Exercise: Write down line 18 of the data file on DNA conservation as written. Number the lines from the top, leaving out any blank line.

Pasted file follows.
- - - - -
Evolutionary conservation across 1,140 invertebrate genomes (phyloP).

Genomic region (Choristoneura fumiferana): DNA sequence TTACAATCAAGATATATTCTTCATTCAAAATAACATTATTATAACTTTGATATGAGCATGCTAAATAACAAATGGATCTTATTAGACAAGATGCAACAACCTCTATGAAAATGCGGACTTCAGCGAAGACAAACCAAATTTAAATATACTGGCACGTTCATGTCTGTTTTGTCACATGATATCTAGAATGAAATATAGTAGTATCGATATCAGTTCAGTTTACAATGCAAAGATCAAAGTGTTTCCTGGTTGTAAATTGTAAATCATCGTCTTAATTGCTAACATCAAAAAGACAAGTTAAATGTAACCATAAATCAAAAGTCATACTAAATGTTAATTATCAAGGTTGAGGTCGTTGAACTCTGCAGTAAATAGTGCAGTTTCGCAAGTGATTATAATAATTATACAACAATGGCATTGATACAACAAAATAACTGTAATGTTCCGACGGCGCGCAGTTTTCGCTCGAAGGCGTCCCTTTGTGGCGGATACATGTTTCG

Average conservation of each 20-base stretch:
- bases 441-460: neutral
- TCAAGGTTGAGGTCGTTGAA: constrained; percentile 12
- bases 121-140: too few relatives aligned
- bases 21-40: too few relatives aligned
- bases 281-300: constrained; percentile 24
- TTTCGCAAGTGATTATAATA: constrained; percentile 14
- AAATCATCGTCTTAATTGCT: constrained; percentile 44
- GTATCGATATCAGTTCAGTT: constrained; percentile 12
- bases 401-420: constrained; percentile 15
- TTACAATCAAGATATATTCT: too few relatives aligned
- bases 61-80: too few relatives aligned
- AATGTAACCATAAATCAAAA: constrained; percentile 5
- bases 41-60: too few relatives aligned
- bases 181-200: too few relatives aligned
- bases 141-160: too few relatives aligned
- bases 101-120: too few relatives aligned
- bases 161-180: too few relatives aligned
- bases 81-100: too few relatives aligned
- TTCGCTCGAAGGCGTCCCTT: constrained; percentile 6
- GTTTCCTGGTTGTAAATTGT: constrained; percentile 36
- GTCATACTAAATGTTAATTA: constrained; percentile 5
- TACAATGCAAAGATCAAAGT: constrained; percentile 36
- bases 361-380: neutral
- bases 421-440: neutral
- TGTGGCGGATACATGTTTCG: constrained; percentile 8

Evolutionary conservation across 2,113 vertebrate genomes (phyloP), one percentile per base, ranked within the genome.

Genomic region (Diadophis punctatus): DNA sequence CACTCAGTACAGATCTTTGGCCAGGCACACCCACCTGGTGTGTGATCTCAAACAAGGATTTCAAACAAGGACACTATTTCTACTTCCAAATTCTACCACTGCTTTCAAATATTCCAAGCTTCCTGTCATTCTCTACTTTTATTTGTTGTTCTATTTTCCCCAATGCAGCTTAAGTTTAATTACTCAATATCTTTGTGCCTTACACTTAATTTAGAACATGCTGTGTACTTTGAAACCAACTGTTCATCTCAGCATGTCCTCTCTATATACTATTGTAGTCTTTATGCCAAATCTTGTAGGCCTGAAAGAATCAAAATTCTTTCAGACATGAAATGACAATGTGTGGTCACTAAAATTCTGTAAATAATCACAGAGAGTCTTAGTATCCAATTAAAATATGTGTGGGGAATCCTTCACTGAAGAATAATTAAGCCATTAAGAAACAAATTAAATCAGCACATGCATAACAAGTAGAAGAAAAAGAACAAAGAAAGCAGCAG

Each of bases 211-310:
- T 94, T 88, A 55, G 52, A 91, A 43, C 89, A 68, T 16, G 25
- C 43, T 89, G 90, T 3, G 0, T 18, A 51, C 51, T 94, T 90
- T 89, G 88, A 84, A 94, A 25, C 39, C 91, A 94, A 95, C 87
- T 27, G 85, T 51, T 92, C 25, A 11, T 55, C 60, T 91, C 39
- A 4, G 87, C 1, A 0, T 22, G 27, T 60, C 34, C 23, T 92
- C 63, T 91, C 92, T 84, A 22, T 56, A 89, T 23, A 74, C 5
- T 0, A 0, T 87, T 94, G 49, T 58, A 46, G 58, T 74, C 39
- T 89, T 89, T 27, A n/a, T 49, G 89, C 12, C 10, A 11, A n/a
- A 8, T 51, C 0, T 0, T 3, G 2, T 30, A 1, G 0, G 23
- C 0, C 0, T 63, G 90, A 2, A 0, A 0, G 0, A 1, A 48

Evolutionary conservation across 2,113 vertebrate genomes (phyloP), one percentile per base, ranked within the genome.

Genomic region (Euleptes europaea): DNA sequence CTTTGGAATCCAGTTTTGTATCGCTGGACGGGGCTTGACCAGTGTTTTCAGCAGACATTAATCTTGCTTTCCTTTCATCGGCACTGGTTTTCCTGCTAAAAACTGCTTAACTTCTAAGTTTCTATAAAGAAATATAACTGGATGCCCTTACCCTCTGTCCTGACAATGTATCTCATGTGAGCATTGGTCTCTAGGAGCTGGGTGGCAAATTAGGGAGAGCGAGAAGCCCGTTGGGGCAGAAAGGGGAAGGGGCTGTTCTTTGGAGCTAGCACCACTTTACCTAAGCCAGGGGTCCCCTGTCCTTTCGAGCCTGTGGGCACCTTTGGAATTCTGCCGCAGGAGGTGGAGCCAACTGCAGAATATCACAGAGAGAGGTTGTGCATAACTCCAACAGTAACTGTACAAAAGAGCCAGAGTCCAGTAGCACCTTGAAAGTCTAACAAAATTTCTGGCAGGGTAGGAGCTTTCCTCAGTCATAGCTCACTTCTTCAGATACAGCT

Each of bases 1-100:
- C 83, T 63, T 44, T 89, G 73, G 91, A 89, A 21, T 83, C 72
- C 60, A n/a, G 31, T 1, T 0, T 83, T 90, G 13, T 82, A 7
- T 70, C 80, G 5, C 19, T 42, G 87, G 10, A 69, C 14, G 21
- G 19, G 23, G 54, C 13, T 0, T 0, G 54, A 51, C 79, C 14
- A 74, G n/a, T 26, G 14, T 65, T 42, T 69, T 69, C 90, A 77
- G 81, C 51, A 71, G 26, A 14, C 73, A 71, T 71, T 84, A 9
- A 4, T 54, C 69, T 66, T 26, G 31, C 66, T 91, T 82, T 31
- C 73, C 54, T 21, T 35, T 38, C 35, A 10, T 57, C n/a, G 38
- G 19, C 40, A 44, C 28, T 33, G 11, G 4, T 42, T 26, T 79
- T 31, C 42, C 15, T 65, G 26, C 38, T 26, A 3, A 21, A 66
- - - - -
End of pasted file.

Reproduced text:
- bases 141-160: too few relatives aligned